What's the main benefit of driving a four-wheel-drive vehicle?
The main benefit of having a four-wheel drive car is additional traction in low-grip conditions. Vehicles that have four-wheel drive will generally perform better than two-wheel drive cars on wet, icy or snowy roads.
Four-wheel drive vehicles are also more capable off-road. They're able to clamber up muddy tracks and steep hills thanks to power being transferred to all four corners of the vehicle, pushing the car forward where a two-wheel drive car would likely struggle.
Originally reserved for off-road-focused vehicles such as large SUVs and pick-up trucks, four-wheel drive (and all-wheel drive) systems can now be found a variety of road-going cars, including superminis, family hatchbacks, saloons and estates.
Used four-wheel drive cars
Used four-wheel drive cars come in all different shapes and sizes. They make a great investment as depreciation means their prices are lower, and if you find one that has been looked after, it will serve you well for many years.
Popular four-wheel drive SUVs include the Ford Kuga, Audi Q3 and the Land Rover Discovery Sport. Crossovers such as the Nissan Qashqai, Honda CR-V and Dacia Duster are also available with all-wheel drive systems.
New four-wheel drive cars
New four-wheel drive cars are worth considering because of the great strides in engine efficiency that have been made by manufacturers in recent years. It now costs only a small amount more to run a four-wheel drive car compared with a conventional two-wheel drive equivalent.
It should also be noted that PCP and finance deals tend to be better on new cars compared with used cars, thanks to support from the manufacturer's own finance companies.
The choice of new all-wheel drive cars is getting bigger and bigger too, with rising sales of SUVs pushing manufacturers to offer four-wheel drive options. This is driven by consumer demand for a better feeling of safety on the road.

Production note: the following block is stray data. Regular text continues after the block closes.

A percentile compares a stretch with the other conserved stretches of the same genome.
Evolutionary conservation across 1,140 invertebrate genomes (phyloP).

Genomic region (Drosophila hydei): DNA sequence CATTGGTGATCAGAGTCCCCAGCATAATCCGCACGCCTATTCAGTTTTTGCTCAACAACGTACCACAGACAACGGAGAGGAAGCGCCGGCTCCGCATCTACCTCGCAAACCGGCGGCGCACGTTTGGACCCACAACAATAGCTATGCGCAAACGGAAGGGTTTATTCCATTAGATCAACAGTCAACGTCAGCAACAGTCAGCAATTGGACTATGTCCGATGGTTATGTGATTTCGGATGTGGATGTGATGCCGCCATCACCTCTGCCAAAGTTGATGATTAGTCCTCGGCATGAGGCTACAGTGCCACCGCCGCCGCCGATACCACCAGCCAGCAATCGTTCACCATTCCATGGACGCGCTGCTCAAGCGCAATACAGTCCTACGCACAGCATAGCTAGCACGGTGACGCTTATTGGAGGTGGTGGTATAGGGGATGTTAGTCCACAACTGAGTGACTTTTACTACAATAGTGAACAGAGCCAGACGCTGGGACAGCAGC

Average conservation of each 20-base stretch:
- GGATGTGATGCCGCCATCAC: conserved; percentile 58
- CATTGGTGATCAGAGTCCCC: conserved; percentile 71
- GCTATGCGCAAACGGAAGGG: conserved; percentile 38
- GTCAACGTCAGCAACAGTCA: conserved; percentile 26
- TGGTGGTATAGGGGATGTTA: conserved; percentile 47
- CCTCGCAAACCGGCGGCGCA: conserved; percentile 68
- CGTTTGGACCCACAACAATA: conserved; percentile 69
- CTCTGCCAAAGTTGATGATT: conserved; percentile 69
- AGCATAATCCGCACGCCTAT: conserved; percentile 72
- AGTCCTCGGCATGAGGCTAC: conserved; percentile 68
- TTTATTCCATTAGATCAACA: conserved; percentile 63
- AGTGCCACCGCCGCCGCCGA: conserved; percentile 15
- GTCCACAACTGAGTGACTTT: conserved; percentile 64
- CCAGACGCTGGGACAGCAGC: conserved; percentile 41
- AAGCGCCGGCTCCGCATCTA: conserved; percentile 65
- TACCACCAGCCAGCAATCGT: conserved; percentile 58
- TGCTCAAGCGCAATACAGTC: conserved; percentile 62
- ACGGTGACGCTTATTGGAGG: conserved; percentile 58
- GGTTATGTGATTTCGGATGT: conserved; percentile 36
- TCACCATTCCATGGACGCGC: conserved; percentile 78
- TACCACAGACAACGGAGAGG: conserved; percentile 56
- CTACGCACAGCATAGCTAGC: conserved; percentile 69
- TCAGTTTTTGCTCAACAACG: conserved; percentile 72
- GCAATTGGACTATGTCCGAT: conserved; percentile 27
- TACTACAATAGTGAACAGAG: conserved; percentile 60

The difference between four-wheel drive and all-wheel drive
The terms four-wheel drive and all-wheel drive are often used interchangeably, even by car manufacturers, and the benefits to the driver are largely the same. However, there are some mechanical differences between four-wheel and all-wheel drive vehicles.
The main difference is that four-wheel drive vehicles utilise a transfer case to split the torque between the front and rear wheels, and is generally considered a better system for off-road driving as the driver can choose between two-wheel and permanent four-wheel drive modes.
All-wheel drive cars make use of a central differential, which generally operate as a two-wheel drive vehicle until the car detects that the wheels are slipping, at which point it instantaneously sends engine torque to the wheels that have the most grip. This system is generally considered to be better for cars that spend more of their time on-road, as it is more efficient overall.
Find your perfect four-wheel drive car
At Evans Halshaw, we stock hundreds of used four-wheel drive cars across pretty much every car maker that you can think of.
Start your search for your next four-wheel drive car today.